I get it. It’s early. Very early. Probably far too early to be discussing the race for MVP in an NBA season that’s barely one sixth of the way over. But you know what? That’s the luxury of sitting on the sidelines and picking the action apart from where we sit. We can indulge in ridiculous discussions and speak in broad hypotheticals. And so I wonder, could Kobe Bryant be the early season frontrunner for MVP?
To answer that query let’s start with an examination of what Kobe has done so far.
Through the first 12 games of the season Bryant has been nothing short of spectacular. Forget that he’s 33 years-old. Forget that he’s playing with torn ligaments in his wrist, or that his knees required a state of the art procedure in the off-season for rejuvenation. Simply put, the guy is playing his best stretch of basketball in recent memory. Greatness, to me, is consistent excellence made to seem routine. Right now Kobe is making it look easy.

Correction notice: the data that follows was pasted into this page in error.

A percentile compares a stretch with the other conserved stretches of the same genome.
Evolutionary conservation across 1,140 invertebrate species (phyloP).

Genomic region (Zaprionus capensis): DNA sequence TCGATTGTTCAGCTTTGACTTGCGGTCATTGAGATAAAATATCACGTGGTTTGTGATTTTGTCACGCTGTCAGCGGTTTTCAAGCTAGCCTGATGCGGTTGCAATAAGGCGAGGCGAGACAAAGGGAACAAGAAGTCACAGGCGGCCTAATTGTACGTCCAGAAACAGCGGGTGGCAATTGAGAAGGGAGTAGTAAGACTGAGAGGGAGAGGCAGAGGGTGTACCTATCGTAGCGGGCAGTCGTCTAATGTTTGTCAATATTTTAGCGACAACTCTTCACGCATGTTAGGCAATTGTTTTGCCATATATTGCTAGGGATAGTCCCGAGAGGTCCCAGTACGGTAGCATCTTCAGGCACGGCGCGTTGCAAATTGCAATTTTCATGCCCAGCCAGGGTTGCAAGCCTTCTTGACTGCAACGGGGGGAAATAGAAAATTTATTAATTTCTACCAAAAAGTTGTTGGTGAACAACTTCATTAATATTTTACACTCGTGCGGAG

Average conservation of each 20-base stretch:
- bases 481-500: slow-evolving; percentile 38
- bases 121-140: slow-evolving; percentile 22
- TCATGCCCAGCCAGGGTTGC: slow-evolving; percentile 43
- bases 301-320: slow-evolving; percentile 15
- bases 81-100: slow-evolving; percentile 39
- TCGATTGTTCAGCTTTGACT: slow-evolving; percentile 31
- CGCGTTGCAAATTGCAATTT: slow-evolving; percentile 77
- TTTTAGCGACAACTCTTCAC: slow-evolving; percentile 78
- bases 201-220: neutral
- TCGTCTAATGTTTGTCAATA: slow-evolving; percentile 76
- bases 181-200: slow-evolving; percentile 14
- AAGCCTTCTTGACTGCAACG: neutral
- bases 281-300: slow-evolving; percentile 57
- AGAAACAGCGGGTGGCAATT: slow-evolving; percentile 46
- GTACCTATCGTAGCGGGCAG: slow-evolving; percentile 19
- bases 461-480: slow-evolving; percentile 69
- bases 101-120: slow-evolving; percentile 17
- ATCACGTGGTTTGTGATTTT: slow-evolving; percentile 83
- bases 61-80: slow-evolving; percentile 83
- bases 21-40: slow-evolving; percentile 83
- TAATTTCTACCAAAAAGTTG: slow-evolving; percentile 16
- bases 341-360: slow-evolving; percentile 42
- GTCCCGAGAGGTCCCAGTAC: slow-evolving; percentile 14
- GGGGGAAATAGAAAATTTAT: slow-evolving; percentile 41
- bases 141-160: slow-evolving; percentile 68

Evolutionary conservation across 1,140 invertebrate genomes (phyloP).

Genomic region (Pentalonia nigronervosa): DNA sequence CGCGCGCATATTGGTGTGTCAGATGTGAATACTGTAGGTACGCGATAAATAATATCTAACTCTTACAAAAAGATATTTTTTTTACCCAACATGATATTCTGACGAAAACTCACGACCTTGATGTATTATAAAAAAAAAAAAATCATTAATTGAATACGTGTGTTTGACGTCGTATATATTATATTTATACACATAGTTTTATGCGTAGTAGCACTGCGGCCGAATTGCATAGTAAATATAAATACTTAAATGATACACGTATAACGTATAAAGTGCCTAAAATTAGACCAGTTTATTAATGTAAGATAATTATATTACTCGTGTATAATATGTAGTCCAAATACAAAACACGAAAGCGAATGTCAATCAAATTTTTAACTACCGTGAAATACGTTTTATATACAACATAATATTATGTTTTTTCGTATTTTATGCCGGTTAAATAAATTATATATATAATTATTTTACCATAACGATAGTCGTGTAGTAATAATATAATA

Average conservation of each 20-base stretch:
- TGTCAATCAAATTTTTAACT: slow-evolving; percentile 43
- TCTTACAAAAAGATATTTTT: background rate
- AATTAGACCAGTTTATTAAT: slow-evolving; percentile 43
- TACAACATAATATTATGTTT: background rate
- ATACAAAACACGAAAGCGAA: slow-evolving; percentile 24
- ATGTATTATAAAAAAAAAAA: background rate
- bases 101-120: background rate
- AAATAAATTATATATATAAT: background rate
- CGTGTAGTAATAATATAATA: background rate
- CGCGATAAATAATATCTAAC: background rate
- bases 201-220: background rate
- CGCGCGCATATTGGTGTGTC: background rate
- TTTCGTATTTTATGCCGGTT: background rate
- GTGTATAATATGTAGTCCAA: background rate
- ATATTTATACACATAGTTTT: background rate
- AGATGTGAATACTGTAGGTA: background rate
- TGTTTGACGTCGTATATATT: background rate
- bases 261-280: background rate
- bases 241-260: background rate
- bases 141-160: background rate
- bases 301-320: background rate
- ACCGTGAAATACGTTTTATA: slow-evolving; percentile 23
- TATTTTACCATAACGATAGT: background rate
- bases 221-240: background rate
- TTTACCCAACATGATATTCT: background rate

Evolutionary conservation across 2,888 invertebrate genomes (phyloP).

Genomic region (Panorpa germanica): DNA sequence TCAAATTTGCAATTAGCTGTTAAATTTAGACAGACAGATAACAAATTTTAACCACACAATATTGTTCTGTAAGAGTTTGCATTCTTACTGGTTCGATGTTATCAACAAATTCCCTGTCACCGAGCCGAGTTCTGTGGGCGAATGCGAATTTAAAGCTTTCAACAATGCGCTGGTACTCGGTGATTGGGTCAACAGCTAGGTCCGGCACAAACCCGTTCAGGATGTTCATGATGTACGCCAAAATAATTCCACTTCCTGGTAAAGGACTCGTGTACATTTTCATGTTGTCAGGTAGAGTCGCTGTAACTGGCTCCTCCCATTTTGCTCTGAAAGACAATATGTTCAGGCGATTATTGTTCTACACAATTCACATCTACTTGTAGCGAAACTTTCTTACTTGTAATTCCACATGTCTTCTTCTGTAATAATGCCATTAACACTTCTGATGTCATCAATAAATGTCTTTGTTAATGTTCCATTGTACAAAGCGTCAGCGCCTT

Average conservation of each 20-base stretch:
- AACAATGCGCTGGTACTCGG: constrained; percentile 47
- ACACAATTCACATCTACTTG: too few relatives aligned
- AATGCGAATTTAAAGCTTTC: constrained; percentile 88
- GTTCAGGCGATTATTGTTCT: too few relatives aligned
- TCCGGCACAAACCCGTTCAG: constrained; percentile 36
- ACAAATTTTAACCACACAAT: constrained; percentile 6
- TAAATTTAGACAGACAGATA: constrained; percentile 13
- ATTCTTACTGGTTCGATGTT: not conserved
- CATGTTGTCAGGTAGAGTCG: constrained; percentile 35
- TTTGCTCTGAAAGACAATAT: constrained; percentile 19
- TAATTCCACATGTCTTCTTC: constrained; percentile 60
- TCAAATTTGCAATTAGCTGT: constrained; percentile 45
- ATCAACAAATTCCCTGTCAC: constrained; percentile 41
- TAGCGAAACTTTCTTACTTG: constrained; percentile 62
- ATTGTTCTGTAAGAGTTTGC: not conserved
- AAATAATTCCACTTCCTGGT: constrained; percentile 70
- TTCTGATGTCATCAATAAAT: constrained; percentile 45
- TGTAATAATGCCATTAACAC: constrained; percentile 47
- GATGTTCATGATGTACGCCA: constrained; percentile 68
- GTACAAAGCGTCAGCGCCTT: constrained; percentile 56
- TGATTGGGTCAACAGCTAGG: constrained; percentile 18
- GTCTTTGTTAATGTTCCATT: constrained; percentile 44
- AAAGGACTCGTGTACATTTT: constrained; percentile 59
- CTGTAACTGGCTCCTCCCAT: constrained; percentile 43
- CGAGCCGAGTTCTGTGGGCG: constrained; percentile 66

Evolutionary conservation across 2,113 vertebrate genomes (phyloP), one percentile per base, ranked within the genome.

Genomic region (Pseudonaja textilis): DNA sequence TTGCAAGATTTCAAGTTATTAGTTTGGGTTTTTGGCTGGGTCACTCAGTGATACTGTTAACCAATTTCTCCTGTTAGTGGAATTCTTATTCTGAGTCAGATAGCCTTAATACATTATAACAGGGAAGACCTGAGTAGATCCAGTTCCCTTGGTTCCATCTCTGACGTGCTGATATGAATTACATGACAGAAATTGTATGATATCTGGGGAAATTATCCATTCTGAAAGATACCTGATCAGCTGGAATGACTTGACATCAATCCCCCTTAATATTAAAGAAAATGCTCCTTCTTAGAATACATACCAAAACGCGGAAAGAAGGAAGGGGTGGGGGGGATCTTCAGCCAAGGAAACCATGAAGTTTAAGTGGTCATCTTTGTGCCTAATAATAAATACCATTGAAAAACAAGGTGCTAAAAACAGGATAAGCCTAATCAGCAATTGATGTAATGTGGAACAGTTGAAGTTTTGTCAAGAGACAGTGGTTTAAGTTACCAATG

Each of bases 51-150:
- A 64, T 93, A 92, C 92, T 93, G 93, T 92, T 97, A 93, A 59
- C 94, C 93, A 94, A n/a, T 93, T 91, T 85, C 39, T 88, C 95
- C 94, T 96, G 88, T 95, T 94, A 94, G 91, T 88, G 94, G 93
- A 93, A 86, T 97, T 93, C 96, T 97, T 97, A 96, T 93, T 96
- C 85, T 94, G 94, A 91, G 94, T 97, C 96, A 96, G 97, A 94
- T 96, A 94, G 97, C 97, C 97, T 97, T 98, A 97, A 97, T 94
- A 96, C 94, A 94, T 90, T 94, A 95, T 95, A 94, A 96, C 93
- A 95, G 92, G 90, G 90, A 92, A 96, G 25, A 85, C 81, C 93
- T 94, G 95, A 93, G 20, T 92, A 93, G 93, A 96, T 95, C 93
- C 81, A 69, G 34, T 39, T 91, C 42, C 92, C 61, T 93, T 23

After back to back 40-plus point games against the Suns and Jazz, Bryant now sits atop the NBA scoring lead with an average of 30.3 per game. He is currently scoring at a higher rate (32.4 points per 40 minutes of play) than he has since ’06, and is doing it all on a robust (and better than career average) 46 percent shooting. He’s also averaging higher rates of assists (5.7) and rebounds (5.9) than in any season since he won the MVP in ’08. Oh, and by the way, the Lakers are a Pacific Division leading 8-4.
Still, despite the superlatives the argument against Bryant for MVP is two-fold. For one, despite his achievements there will be many to point out that there is no way Kobe can keep up this torrid pace, that this early season rampage is merely a deviation from the norm that will correct itself over time. To those I will say this: Kobe has a history of proving the doubters wrong. And if anyone will use media proclamations of “he can’t keep this up” as motivation, it will be Bryant.
As for his competition, I think that’s a better argument.
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